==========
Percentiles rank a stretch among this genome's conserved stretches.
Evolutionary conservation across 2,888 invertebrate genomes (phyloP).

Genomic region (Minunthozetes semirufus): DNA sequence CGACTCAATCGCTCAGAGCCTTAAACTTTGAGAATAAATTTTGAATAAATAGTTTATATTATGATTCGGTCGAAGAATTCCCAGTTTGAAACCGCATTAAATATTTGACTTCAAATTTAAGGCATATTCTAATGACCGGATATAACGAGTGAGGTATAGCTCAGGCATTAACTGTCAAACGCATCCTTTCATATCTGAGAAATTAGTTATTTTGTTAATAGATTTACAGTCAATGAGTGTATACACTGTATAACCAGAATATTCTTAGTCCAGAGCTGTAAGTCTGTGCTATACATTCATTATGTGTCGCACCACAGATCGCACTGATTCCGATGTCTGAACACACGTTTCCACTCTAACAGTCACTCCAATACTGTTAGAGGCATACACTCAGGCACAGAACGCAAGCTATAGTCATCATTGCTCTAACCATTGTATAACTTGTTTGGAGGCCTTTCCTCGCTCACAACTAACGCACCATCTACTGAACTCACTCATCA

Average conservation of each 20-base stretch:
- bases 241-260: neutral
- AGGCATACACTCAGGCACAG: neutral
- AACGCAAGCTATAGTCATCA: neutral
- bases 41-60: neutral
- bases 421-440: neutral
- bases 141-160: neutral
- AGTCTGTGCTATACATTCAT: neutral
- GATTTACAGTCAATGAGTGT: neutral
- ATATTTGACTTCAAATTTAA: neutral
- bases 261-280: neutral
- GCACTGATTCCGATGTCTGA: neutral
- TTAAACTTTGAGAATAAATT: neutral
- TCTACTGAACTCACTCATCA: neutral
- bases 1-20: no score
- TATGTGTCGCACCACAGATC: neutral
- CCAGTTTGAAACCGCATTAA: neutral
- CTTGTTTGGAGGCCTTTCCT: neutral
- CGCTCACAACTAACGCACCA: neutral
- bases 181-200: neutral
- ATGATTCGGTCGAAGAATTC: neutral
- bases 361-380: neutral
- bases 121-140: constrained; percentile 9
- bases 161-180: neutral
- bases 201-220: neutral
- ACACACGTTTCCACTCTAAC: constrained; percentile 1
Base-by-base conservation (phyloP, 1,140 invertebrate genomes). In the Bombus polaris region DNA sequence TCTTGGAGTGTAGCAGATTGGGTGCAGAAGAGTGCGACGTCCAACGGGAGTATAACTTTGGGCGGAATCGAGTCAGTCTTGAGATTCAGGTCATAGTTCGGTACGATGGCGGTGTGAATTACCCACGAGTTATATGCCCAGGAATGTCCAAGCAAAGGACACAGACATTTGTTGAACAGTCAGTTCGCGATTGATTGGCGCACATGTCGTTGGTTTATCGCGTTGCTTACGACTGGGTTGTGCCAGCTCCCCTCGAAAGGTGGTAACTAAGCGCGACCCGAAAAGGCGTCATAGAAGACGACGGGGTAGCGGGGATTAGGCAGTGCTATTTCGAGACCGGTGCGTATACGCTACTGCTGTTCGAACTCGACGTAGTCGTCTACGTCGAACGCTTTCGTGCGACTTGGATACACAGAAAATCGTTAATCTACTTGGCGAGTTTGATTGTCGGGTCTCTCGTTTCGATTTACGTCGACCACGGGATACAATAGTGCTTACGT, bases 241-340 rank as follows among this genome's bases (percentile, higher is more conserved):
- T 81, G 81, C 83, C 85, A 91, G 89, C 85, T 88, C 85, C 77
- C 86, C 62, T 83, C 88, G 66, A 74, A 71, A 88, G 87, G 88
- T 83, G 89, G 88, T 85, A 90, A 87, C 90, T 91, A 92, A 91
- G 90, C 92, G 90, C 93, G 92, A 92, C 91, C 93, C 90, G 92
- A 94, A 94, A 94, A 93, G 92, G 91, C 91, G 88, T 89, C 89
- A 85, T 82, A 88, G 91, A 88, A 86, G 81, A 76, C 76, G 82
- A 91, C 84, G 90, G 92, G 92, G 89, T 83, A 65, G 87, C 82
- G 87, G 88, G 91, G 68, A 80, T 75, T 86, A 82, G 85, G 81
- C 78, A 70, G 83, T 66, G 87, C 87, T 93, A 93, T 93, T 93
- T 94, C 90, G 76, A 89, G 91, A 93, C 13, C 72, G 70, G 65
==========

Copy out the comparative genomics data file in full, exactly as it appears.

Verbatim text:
Percentiles rank a stretch among this genome's conserved stretches.
Evolutionary conservation across 2,888 invertebrate genomes (phyloP).

Genomic region (Minunthozetes semirufus): DNA sequence CGACTCAATCGCTCAGAGCCTTAAACTTTGAGAATAAATTTTGAATAAATAGTTTATATTATGATTCGGTCGAAGAATTCCCAGTTTGAAACCGCATTAAATATTTGACTTCAAATTTAAGGCATATTCTAATGACCGGATATAACGAGTGAGGTATAGCTCAGGCATTAACTGTCAAACGCATCCTTTCATATCTGAGAAATTAGTTATTTTGTTAATAGATTTACAGTCAATGAGTGTATACACTGTATAACCAGAATATTCTTAGTCCAGAGCTGTAAGTCTGTGCTATACATTCATTATGTGTCGCACCACAGATCGCACTGATTCCGATGTCTGAACACACGTTTCCACTCTAACAGTCACTCCAATACTGTTAGAGGCATACACTCAGGCACAGAACGCAAGCTATAGTCATCATTGCTCTAACCATTGTATAACTTGTTTGGAGGCCTTTCCTCGCTCACAACTAACGCACCATCTACTGAACTCACTCATCA

Average conservation of each 20-base stretch:
- bases 241-260: neutral
- AGGCATACACTCAGGCACAG: neutral
- AACGCAAGCTATAGTCATCA: neutral
- bases 41-60: neutral
- bases 421-440: neutral
- bases 141-160: neutral
- AGTCTGTGCTATACATTCAT: neutral
- GATTTACAGTCAATGAGTGT: neutral
- ATATTTGACTTCAAATTTAA: neutral
- bases 261-280: neutral
- GCACTGATTCCGATGTCTGA: neutral
- TTAAACTTTGAGAATAAATT: neutral
- TCTACTGAACTCACTCATCA: neutral
- bases 1-20: no score
- TATGTGTCGCACCACAGATC: neutral
- CCAGTTTGAAACCGCATTAA: neutral
- CTTGTTTGGAGGCCTTTCCT: neutral
- CGCTCACAACTAACGCACCA: neutral
- bases 181-200: neutral
- ATGATTCGGTCGAAGAATTC: neutral
- bases 361-380: neutral
- bases 121-140: constrained; percentile 9
- bases 161-180: neutral
- bases 201-220: neutral
- ACACACGTTTCCACTCTAAC: constrained; percentile 1
Base-by-base conservation (phyloP, 1,140 invertebrate genomes). In the Bombus polaris region DNA sequence TCTTGGAGTGTAGCAGATTGGGTGCAGAAGAGTGCGACGTCCAACGGGAGTATAACTTTGGGCGGAATCGAGTCAGTCTTGAGATTCAGGTCATAGTTCGGTACGATGGCGGTGTGAATTACCCACGAGTTATATGCCCAGGAATGTCCAAGCAAAGGACACAGACATTTGTTGAACAGTCAGTTCGCGATTGATTGGCGCACATGTCGTTGGTTTATCGCGTTGCTTACGACTGGGTTGTGCCAGCTCCCCTCGAAAGGTGGTAACTAAGCGCGACCCGAAAAGGCGTCATAGAAGACGACGGGGTAGCGGGGATTAGGCAGTGCTATTTCGAGACCGGTGCGTATACGCTACTGCTGTTCGAACTCGACGTAGTCGTCTACGTCGAACGCTTTCGTGCGACTTGGATACACAGAAAATCGTTAATCTACTTGGCGAGTTTGATTGTCGGGTCTCTCGTTTCGATTTACGTCGACCACGGGATACAATAGTGCTTACGT, bases 241-340 rank as follows among this genome's bases (percentile, higher is more conserved):
- T 81, G 81, C 83, C 85, A 91, G 89, C 85, T 88, C 85, C 77
- C 86, C 62, T 83, C 88, G 66, A 74, A 71, A 88, G 87, G 88
- T 83, G 89, G 88, T 85, A 90, A 87, C 90, T 91, A 92, A 91
- G 90, C 92, G 90, C 93, G 92, A 92, C 91, C 93, C 90, G 92
- A 94, A 94, A 94, A 93, G 92, G 91, C 91, G 88, T 89, C 89
- A 85, T 82, A 88, G 91, A 88, A 86, G 81, A 76, C 76, G 82
- A 91, C 84, G 90, G 92, G 92, G 89, T 83, A 65, G 87, C 82
- G 87, G 88, G 91, G 68, A 80, T 75, T 86, A 82, G 85, G 81
- C 78, A 70, G 83, T 66, G 87, C 87, T 93, A 93, T 93, T 93
- T 94, C 90, G 76, A 89, G 91, A 93, C 13, C 72, G 70, G 65